The Locusts
The Locusts, also known as the Peter Eltinge House, is a 19th-century brick Federal style house built in 1826 located on Plains Road in the Town of New Paltz, New York, United States, two miles (3 km) south of the village of New Paltz. It was once the center of a large farm. The house and several outbuildings have been listed on the National Register of Historic Places as well-preserved examples of that style in Ulster County. When built, it marked a significant departure from the New Paltz area's previous styles, which tended toward stone houses in vernacular styles used by the area's Belgian Huguenot settlers. It has seen many modifications since then, but still remains true to its original concept. The Eltinge family has owned the house continuously as part of its 250-year ownership of the land.

The house is a rectangular, two-and-a-half story structure with five bays. The foundation is built of coursed stone; most of the rest of the house is brick. A fanlight surmounts the six-panel door at the main entrance in the middle of the first story. The main entrance, fronted by a porch, leads into a central hallway. Another entrance, set in a brick surround, is located in the stone rear facade, offset slightly into the second-westerly of the rear facade's four bays. The windows all have shutters, paneled on the first floor but louvered on the upper stories. Stone was used for the lintels there as well. A bracketed cornice, added later, marks the line of a gabled asphalt-shingled roof. The front entrance leads to a 12 foot (4 m) wide central hallway, with a finely crafted decorative archway separating the reception area from the staircase. The second floor is similarly laid out. Unusually for the era, none of the rooms have fireplaces. Instead, heating was provided by stoves, many of which remain, with their own chimney outlets. Much of the original flooring, trim and Dutch doors with wrought iron fixtures remains.

The land where the house now stands was originally part of a 3,000 acre (1,200 ha) land grant to Noah Eltinge and Nathaniel LaFever from King George II as a reward for their service in the French and Indian War. The two divided it equally, and Noah added it to a large tract he inherited from his father. He built the first house on it, a stone structure near the site of the present one, in 1748. He bequeathed it to his daughter and her husband upon his death 30 years later, and in turn it passed to their daughters. In 1806 the slave quarters were built. In 1826 the original house burned down. The new house, the current one, was left to Peter Eltinge and his family. Its brick style was a significant departure from its predecessor and many other since-demolished houses in the area; some of the vernacular elements of the Huguenot-style stone houses found on Huguenot Street in New Paltz and elsewhere remain. The date stone from the original house is located near the front door. Eltinge's seven children divided the property upon his death in 1842. By this time the original farm was down to 175 acres (70 ha). The brackets were added around 1880, along with a well house and horse block. In the early 20th century the Colonial Revival front porch was added. The farm continued to decline, and by the 1930s 30 Eltinge heirs had a claim to the property. It was bought in 1932 by one of them, Isabella Bush, who installed a furnace, electricity and modern plumbing in it. At the time it was added to the National Register in 1996, one of her descendants, Robert Eltinge Lasher, was still living there with his wife.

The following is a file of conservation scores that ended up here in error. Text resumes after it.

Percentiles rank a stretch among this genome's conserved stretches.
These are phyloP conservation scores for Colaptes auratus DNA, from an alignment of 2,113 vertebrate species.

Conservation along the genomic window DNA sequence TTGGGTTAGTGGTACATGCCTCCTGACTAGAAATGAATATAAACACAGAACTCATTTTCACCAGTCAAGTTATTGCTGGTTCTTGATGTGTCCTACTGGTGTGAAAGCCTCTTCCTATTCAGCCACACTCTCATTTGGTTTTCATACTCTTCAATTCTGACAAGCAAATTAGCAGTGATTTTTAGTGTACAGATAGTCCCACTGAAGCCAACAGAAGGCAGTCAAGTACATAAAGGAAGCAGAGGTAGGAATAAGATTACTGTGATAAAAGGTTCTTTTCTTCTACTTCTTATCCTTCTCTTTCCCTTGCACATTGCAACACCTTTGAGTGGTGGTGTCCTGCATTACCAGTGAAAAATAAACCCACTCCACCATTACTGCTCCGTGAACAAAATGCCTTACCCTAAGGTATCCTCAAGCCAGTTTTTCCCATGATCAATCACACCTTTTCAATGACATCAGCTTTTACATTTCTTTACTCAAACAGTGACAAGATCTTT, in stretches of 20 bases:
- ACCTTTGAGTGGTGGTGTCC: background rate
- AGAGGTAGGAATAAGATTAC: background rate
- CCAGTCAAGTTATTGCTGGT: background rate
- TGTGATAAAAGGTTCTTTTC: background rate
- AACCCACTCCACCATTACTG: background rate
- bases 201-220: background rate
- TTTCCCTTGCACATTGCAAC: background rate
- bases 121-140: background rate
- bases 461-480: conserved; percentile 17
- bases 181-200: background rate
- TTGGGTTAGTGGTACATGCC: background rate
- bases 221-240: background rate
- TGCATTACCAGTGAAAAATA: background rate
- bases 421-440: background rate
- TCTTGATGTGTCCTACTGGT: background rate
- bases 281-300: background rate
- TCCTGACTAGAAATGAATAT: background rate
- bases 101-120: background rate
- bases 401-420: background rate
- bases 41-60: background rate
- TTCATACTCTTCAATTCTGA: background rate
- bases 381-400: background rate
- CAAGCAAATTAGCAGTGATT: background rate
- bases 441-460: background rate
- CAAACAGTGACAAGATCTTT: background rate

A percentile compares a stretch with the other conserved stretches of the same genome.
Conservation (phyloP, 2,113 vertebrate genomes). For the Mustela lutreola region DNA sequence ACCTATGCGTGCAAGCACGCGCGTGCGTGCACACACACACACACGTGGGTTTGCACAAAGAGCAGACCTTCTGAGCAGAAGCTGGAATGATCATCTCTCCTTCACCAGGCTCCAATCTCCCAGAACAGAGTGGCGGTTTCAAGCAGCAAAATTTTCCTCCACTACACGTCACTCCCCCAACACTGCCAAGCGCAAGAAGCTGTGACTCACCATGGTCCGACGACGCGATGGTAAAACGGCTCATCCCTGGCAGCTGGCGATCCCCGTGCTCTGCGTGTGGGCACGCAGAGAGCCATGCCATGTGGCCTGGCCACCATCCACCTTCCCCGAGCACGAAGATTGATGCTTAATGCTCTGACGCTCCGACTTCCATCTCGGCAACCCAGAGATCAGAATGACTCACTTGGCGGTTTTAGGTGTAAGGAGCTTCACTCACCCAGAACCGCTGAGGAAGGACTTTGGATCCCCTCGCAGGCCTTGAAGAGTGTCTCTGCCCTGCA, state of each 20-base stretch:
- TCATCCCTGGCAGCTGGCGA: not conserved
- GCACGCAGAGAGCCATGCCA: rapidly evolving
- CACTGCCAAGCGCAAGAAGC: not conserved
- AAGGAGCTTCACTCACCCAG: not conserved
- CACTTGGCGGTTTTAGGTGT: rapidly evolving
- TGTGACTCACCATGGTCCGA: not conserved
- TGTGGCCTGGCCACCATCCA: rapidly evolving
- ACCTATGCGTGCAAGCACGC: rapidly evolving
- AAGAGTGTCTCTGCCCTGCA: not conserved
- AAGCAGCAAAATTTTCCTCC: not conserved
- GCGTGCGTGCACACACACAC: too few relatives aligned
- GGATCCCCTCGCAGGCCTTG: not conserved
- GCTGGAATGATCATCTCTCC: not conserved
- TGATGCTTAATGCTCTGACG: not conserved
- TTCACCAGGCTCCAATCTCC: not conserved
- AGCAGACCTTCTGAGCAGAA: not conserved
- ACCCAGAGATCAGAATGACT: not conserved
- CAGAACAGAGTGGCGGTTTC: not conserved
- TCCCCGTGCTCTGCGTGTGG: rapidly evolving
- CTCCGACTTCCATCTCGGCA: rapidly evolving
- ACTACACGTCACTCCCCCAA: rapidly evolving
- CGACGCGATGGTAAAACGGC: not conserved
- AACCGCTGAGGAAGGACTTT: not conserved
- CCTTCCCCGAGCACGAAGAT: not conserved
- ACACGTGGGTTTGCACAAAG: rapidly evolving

Contributing resources
There are four other contributing resources included with the property. Three are extant structures, including two outbuildings, and one is the site of the original stone house. The small two-by-two-bay one-and-a-half-story stone building to the east was built to house slaves in 1806. Edmund Eltinge converted it to tenant farmer housing in 1817. In the mid-19th century a frame addition was built and the Greek Revival cornice with partial returns was also added. To the north is a small spring house. Wood in the first story, otherwise made of stone, suggests it was constructed in the early 19th century; the frame second story was added at the end of that century. A ca.-1800 horse block is also among the outbuildings. Robert Lasher also describes a clapboard outhouse he and his siblings knew as the "Lilac House", from the surrounding bushes, from his childhood visits in the 1920s. It is no longer extant, although the bushes remain. The original house site is visible as a small depression in the lawn to the immediate south of the current house. While a number of artifacts have been recovered from this site, there have been no formal archaeological excavations. It is believed that such invesitgations, if undertaken, could yield considerable information about the first 80 years of the property's history.